Tuesday, February 23, 2010
Can Faith Exist Without Doubt?
I think most would answer yes, faith can exist without any doubt. For that seems to be the idea of what true faith is… Believing in something without any doubt or uncertainty.
Faith is usually defined in Christianity as… “being sure of what we hope for and certain of what we do not see” (Heb 11). Often times people confuse this “certainty” and “surety” with absolute knowledge. Yet there are many events recorded in the scriptures of people doubting, questioning, and even accusing God. And these are not “pagans” from other belief systems or other religions. No, these are some of the very “friends” of God. Abraham, Moses, Job, David, Jeremiah, and more stand before God passionately questioning him, and doubting his deeds.
And God, instead of becoming angry and insulted with this obvious uncertainty, actually seems to engage with his “accusers” all the more.
I tend to find great comfort in this. While some would write these instances of accusations and outburst off as weak moments or signs of a broken relationship between creator and the created, it actually seems to be just the opposite.
The fact that Abraham is able to stand before God and say, “will not the judge of all the earth do right?”, actually speaks of a very passionate, strong relationship between Abraham and the divine.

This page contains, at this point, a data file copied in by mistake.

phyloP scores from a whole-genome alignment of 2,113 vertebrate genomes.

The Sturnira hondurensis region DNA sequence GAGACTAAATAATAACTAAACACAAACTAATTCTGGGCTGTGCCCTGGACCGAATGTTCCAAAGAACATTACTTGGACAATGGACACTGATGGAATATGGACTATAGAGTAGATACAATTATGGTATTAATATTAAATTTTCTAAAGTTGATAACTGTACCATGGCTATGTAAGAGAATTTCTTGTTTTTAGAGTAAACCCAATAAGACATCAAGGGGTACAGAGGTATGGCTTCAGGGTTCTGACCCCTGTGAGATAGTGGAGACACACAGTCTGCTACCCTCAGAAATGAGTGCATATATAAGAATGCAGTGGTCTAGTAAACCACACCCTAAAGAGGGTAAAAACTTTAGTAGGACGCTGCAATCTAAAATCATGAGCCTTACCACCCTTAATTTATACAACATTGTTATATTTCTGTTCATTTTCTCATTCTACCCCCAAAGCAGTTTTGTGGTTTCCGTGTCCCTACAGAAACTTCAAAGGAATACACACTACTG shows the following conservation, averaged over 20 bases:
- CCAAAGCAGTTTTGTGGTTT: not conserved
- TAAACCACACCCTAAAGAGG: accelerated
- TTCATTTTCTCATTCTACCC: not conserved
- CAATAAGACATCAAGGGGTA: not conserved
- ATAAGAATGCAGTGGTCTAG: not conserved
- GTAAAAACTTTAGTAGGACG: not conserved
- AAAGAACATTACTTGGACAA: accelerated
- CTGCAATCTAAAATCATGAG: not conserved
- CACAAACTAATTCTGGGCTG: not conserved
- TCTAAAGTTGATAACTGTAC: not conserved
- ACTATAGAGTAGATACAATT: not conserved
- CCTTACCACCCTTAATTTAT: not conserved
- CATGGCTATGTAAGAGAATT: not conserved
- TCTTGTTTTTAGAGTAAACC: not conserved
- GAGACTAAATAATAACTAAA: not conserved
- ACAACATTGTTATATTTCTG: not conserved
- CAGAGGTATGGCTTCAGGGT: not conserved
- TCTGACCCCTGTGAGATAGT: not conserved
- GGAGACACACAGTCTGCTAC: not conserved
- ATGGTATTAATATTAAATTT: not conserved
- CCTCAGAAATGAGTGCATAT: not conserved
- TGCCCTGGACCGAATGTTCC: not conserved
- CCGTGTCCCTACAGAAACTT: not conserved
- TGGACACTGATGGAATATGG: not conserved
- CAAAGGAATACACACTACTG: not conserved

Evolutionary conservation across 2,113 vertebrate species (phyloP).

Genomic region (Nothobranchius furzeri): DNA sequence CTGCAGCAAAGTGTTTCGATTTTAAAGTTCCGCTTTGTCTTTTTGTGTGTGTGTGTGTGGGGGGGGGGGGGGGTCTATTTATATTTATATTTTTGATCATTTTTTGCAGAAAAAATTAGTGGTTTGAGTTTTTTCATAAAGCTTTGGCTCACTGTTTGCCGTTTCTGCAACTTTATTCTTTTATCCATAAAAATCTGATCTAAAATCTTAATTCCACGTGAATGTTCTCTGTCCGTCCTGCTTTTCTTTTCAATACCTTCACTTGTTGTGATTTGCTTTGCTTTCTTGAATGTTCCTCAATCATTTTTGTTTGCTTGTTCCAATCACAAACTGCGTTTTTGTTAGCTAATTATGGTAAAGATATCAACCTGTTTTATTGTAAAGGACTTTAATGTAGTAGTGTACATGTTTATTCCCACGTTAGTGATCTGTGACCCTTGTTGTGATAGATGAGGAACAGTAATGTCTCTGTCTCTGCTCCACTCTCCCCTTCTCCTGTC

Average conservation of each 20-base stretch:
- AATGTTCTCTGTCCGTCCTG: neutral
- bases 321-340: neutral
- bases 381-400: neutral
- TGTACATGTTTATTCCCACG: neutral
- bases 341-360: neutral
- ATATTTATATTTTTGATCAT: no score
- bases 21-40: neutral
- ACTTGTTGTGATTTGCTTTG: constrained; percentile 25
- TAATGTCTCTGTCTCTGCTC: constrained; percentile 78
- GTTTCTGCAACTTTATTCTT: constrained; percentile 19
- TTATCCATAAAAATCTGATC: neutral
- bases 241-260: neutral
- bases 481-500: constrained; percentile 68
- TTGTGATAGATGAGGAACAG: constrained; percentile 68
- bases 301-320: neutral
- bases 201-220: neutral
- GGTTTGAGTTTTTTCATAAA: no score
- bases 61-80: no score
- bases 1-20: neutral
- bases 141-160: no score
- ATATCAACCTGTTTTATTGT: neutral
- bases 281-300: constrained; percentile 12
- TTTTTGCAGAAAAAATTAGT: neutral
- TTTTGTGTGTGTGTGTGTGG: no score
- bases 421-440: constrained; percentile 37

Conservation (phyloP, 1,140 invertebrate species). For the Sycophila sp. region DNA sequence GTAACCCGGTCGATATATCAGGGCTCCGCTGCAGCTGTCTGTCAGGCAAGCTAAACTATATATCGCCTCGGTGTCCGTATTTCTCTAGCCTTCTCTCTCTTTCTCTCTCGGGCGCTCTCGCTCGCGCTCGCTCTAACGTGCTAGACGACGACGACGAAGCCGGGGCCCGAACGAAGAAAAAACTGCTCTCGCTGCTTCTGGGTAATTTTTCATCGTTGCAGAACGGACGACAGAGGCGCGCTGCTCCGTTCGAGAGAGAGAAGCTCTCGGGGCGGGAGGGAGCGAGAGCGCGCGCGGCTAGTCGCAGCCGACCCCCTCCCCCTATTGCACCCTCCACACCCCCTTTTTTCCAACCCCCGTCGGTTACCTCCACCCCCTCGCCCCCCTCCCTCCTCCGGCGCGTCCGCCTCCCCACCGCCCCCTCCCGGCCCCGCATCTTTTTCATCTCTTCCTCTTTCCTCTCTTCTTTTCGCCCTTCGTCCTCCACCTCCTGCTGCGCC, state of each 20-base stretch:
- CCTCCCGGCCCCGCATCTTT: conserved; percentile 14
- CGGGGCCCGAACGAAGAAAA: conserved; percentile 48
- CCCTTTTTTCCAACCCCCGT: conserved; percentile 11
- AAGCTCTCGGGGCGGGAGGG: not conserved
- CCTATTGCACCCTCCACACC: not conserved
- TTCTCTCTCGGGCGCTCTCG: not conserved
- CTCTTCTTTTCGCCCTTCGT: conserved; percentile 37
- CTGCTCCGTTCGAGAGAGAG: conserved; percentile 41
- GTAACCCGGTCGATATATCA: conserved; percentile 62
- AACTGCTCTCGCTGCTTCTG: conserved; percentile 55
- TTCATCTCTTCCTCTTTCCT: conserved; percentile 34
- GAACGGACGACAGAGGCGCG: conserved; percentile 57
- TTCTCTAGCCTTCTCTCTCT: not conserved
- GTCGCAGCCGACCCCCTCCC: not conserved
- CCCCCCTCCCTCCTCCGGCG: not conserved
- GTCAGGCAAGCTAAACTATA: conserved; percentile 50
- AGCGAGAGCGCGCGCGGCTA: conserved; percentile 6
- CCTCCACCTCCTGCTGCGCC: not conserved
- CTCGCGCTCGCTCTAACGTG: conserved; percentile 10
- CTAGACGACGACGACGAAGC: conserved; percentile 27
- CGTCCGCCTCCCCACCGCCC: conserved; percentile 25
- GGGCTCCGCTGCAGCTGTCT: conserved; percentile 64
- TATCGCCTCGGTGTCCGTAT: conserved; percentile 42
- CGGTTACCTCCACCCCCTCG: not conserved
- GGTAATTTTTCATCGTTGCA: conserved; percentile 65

Put it this way… Faith is following someone even when you are sometimes/most of the time uncertain where they are leading. It is having the courage to say, “My God, why have you forsaken me,“ and yet in the midst of the uncertainty remain faithful.
Peter Rollins, in his book, “How (not) to speak of God” relates the issue to wedding vowels.
If on my wedding day, I am standing at the alter with my wife to be, Melissa, about to recite my vowels, claiming that I will never leave Melissa, for better or for worse, sickness and in health, until death do we part. All the while, somehow being 100% sure of how our life would turn out. I know that all of our plans are going to work out perfectly. We are going to have four perfect children, plenty of money to support our lifestyle and our four perfect, healthy, kids, I will always be this good looking, and we will live very happily with one another always being in love.
Do the vowels that I am reciting to her really mean anything? No, because there is no risk involved if it’s a sure thing. There is no faith, just facts.
On the contrary, it is because I don’t know how things are going to turn out. I don’t know if we will always be healthy. I don’t know if we will have 4 perfect children, and I don’t know if we will forever and always be head over heels in love with each other. This is why the vowels are so sacred and meaningful, not because I am sure, but exactly because I am not, and yet I choose to commit to loving her and being with her (no matter what) for the rest of her life.